My Playworker’s Travelling Journal

In 2013 a playwork project, the Playworkers Travelling Journal, was launched collecting stories of playworkers from all different parts of the sector.In 2014  I was asked to put this short minibook together as a reflection on my journey, and on Play England, the organisation I had been with since 2008, and headed up from 2011, where our mission was to campaign for freedom to play.

I sent off the original document to be part of the travelling playwork journal… but just came across these images when sorting out my office and so thought I’d post up as a memory.

1 Play Eng PWJ

2 Play Eng PWJ

3 Play Eng PWJ

4 Play Eng PWJ5 Play Eng PWJ

6 Play Eng PWJ

7 Play Eng PWJ

As I put it together I was already well into my last few weeks there, so this was quite a poignant task. A reflection on what had been achieved, what was fun. It certainly doesn’t summarise everything. Most especially it doesn’t include the Free Time Consortium – the collective of 31 local play organisations who worked together to invest money and share skills across the sector. Nor does it include the Cabinet Office funded Get Involved in Play programme that saw tens of thousands of people across the country supporting their local play organisations and getting kids out playing. Nor does it capture Playday fully, the national day for play held every August, or the work of the Play Policy Forum or Play Safety Forum, especially on Risk:Benefit assessments. Nor does it look at the Street Play programme that had just kicked off and is still going strong, as a partnership led by Play England. Nor does it capture the joy of working with so many great people, both those in Play England, in NCB (who hosted us at the time) and across the many sectors we worked with. It wasn’t all plain sailing – what small charity in turbulent times is! But it was fun.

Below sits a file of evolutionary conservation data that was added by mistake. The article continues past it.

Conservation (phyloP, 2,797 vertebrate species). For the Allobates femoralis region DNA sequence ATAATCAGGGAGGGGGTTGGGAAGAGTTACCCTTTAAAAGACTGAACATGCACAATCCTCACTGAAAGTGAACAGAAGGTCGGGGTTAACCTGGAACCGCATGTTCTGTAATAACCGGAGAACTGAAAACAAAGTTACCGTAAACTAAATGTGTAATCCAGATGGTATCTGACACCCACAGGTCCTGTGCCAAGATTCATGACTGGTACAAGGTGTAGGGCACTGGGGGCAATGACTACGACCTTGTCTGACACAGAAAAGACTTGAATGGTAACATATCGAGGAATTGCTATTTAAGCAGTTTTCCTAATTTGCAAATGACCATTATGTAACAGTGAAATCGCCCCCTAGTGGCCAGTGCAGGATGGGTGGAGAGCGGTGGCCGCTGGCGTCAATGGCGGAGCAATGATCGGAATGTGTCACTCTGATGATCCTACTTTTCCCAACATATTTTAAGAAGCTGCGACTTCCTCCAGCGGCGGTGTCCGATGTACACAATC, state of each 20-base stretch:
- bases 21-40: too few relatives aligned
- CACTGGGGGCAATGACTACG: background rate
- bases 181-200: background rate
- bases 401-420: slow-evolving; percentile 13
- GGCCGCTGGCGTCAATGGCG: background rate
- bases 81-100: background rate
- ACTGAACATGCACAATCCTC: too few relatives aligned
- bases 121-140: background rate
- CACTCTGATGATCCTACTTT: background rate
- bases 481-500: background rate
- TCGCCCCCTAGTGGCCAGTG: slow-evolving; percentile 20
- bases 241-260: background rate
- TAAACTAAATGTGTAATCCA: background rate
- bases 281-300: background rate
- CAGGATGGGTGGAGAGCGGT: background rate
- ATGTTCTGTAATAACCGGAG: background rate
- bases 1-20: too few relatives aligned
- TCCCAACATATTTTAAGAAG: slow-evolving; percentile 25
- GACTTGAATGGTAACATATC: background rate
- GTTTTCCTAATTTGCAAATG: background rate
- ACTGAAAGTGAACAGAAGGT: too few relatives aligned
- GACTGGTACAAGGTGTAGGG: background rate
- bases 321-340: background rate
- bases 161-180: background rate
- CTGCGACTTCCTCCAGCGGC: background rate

I’ve had careers in several sectors over my working life – in children’s centres, schools, RDAs, UK wide Sector Skills Councils, in shops and hotels and in children’s charities – but Play England taught me the most profound lesson:

To play is to be fully human.

So I’d urge you to protect this right and celebrate it every day, wherever you are, whatever you do, so that we can continue to strive to be fully and joyfully human in all that we do.

6 Replies to “My Playworker’s Travelling Journal”

  1. A wonderful keep sake and all sooo sooo soooo important, I’m sure one day everyone will begin to understand why this is all soooooo vital to our children …and how therapeutic for you to reflect on the last few years!

  2. lovely reminder of what used to happen showing how important play is to many people but how many of those settings are still around?

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